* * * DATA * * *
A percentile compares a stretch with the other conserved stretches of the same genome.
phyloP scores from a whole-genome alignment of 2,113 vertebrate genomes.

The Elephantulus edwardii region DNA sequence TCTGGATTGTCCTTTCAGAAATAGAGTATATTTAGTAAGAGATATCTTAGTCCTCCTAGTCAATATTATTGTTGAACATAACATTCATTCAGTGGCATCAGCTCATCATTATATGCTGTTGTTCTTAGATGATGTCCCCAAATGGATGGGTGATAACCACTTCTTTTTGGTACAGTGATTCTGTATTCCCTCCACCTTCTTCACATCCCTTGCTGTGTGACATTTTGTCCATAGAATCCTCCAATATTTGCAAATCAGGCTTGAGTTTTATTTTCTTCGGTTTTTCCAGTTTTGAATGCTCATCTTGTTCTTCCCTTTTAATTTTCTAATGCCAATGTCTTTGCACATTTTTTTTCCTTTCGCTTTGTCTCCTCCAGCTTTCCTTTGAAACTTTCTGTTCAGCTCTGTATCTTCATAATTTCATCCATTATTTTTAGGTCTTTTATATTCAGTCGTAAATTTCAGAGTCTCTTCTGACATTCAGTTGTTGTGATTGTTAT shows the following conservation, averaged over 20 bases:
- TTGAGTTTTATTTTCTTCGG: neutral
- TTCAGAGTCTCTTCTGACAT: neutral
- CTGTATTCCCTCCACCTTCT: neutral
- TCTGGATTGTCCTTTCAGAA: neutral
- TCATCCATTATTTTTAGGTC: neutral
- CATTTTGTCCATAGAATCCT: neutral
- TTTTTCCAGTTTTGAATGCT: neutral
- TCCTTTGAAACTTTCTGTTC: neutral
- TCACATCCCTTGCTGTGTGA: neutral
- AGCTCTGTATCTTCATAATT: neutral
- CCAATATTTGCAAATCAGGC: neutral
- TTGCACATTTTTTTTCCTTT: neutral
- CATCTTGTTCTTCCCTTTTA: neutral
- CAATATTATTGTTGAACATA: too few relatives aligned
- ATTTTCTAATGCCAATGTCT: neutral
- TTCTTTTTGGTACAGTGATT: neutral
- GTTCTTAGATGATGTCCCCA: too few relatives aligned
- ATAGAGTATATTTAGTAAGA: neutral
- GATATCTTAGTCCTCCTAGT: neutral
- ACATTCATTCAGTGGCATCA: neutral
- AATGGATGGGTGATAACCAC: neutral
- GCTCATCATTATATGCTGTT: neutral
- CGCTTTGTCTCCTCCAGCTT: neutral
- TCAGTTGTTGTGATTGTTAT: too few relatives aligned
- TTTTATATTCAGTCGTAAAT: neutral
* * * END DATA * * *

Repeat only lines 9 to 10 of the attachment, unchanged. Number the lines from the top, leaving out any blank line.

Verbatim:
- CATTTTGTCCATAGAATCCT: neutral
- TTTTTCCAGTTTTGAATGCT: neutral